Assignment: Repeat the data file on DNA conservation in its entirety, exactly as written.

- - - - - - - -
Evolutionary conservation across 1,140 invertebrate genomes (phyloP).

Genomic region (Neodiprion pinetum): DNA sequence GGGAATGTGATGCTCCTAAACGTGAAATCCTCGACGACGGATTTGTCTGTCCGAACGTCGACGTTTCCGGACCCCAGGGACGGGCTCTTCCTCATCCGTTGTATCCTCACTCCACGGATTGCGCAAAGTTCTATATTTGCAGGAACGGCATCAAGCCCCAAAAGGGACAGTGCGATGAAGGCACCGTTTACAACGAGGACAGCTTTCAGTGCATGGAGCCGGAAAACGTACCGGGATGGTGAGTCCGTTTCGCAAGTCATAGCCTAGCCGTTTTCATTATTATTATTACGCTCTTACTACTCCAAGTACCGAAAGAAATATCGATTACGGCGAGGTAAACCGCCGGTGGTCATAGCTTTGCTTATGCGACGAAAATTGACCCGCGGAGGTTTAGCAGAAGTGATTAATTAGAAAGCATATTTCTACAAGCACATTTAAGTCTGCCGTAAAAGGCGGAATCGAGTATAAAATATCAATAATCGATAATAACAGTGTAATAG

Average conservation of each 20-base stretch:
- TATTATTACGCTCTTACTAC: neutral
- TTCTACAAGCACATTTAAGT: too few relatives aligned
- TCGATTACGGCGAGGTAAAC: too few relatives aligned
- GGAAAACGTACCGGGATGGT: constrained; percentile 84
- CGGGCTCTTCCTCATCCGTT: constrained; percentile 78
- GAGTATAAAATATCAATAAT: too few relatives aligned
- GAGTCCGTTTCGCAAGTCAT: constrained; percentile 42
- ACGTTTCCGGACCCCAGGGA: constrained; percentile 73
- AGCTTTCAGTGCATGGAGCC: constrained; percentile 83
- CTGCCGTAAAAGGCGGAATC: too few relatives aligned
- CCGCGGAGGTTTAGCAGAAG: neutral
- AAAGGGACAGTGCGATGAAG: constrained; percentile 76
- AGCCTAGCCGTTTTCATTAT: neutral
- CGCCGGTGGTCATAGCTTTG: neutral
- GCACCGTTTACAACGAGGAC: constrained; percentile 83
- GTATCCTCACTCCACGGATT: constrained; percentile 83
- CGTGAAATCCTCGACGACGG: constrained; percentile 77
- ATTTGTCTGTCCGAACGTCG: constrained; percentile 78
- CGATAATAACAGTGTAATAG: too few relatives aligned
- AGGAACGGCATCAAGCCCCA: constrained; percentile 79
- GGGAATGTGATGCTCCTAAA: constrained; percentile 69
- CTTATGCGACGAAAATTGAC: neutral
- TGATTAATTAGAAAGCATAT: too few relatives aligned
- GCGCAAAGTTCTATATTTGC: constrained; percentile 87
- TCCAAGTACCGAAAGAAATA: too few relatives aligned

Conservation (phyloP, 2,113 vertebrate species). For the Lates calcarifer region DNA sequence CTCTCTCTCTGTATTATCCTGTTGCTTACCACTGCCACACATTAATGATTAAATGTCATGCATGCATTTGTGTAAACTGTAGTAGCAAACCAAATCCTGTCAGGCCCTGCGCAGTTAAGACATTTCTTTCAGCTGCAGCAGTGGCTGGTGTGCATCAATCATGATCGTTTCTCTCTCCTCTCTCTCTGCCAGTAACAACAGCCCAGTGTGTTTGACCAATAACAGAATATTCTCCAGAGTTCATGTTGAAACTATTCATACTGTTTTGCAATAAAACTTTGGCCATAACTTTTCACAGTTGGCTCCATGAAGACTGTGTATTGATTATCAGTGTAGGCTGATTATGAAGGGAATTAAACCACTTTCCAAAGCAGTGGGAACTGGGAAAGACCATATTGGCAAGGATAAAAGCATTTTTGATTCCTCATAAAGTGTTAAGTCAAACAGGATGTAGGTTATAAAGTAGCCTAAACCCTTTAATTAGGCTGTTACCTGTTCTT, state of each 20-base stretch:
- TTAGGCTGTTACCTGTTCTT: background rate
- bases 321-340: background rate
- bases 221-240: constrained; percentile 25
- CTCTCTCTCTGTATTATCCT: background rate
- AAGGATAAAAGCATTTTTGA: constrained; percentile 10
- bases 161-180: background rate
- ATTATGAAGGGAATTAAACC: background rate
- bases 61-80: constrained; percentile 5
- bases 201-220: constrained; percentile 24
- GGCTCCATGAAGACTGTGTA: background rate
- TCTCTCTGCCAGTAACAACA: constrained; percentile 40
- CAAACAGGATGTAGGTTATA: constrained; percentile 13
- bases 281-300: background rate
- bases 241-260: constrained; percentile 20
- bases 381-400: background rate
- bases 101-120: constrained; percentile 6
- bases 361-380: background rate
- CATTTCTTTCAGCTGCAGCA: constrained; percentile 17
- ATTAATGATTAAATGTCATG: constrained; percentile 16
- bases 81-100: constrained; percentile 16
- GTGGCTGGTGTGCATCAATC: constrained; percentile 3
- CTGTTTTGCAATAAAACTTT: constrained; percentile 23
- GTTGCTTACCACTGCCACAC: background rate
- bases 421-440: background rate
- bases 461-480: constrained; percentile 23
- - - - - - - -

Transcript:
Evolutionary conservation across 1,140 invertebrate genomes (phyloP).

Genomic region (Neodiprion pinetum): DNA sequence GGGAATGTGATGCTCCTAAACGTGAAATCCTCGACGACGGATTTGTCTGTCCGAACGTCGACGTTTCCGGACCCCAGGGACGGGCTCTTCCTCATCCGTTGTATCCTCACTCCACGGATTGCGCAAAGTTCTATATTTGCAGGAACGGCATCAAGCCCCAAAAGGGACAGTGCGATGAAGGCACCGTTTACAACGAGGACAGCTTTCAGTGCATGGAGCCGGAAAACGTACCGGGATGGTGAGTCCGTTTCGCAAGTCATAGCCTAGCCGTTTTCATTATTATTATTACGCTCTTACTACTCCAAGTACCGAAAGAAATATCGATTACGGCGAGGTAAACCGCCGGTGGTCATAGCTTTGCTTATGCGACGAAAATTGACCCGCGGAGGTTTAGCAGAAGTGATTAATTAGAAAGCATATTTCTACAAGCACATTTAAGTCTGCCGTAAAAGGCGGAATCGAGTATAAAATATCAATAATCGATAATAACAGTGTAATAG

Average conservation of each 20-base stretch:
- TATTATTACGCTCTTACTAC: neutral
- TTCTACAAGCACATTTAAGT: too few relatives aligned
- TCGATTACGGCGAGGTAAAC: too few relatives aligned
- GGAAAACGTACCGGGATGGT: constrained; percentile 84
- CGGGCTCTTCCTCATCCGTT: constrained; percentile 78
- GAGTATAAAATATCAATAAT: too few relatives aligned
- GAGTCCGTTTCGCAAGTCAT: constrained; percentile 42
- ACGTTTCCGGACCCCAGGGA: constrained; percentile 73
- AGCTTTCAGTGCATGGAGCC: constrained; percentile 83
- CTGCCGTAAAAGGCGGAATC: too few relatives aligned
- CCGCGGAGGTTTAGCAGAAG: neutral
- AAAGGGACAGTGCGATGAAG: constrained; percentile 76
- AGCCTAGCCGTTTTCATTAT: neutral
- CGCCGGTGGTCATAGCTTTG: neutral
- GCACCGTTTACAACGAGGAC: constrained; percentile 83
- GTATCCTCACTCCACGGATT: constrained; percentile 83
- CGTGAAATCCTCGACGACGG: constrained; percentile 77
- ATTTGTCTGTCCGAACGTCG: constrained; percentile 78
- CGATAATAACAGTGTAATAG: too few relatives aligned
- AGGAACGGCATCAAGCCCCA: constrained; percentile 79
- GGGAATGTGATGCTCCTAAA: constrained; percentile 69
- CTTATGCGACGAAAATTGAC: neutral
- TGATTAATTAGAAAGCATAT: too few relatives aligned
- GCGCAAAGTTCTATATTTGC: constrained; percentile 87
- TCCAAGTACCGAAAGAAATA: too few relatives aligned

Conservation (phyloP, 2,113 vertebrate species). For the Lates calcarifer region DNA sequence CTCTCTCTCTGTATTATCCTGTTGCTTACCACTGCCACACATTAATGATTAAATGTCATGCATGCATTTGTGTAAACTGTAGTAGCAAACCAAATCCTGTCAGGCCCTGCGCAGTTAAGACATTTCTTTCAGCTGCAGCAGTGGCTGGTGTGCATCAATCATGATCGTTTCTCTCTCCTCTCTCTCTGCCAGTAACAACAGCCCAGTGTGTTTGACCAATAACAGAATATTCTCCAGAGTTCATGTTGAAACTATTCATACTGTTTTGCAATAAAACTTTGGCCATAACTTTTCACAGTTGGCTCCATGAAGACTGTGTATTGATTATCAGTGTAGGCTGATTATGAAGGGAATTAAACCACTTTCCAAAGCAGTGGGAACTGGGAAAGACCATATTGGCAAGGATAAAAGCATTTTTGATTCCTCATAAAGTGTTAAGTCAAACAGGATGTAGGTTATAAAGTAGCCTAAACCCTTTAATTAGGCTGTTACCTGTTCTT, state of each 20-base stretch:
- TTAGGCTGTTACCTGTTCTT: background rate
- bases 321-340: background rate
- bases 221-240: constrained; percentile 25
- CTCTCTCTCTGTATTATCCT: background rate
- AAGGATAAAAGCATTTTTGA: constrained; percentile 10
- bases 161-180: background rate
- ATTATGAAGGGAATTAAACC: background rate
- bases 61-80: constrained; percentile 5
- bases 201-220: constrained; percentile 24
- GGCTCCATGAAGACTGTGTA: background rate
- TCTCTCTGCCAGTAACAACA: constrained; percentile 40
- CAAACAGGATGTAGGTTATA: constrained; percentile 13
- bases 281-300: background rate
- bases 241-260: constrained; percentile 20
- bases 381-400: background rate
- bases 101-120: constrained; percentile 6
- bases 361-380: background rate
- CATTTCTTTCAGCTGCAGCA: constrained; percentile 17
- ATTAATGATTAAATGTCATG: constrained; percentile 16
- bases 81-100: constrained; percentile 16
- GTGGCTGGTGTGCATCAATC: constrained; percentile 3
- CTGTTTTGCAATAAAACTTT: constrained; percentile 23
- GTTGCTTACCACTGCCACAC: background rate
- bases 421-440: background rate
- bases 461-480: constrained; percentile 23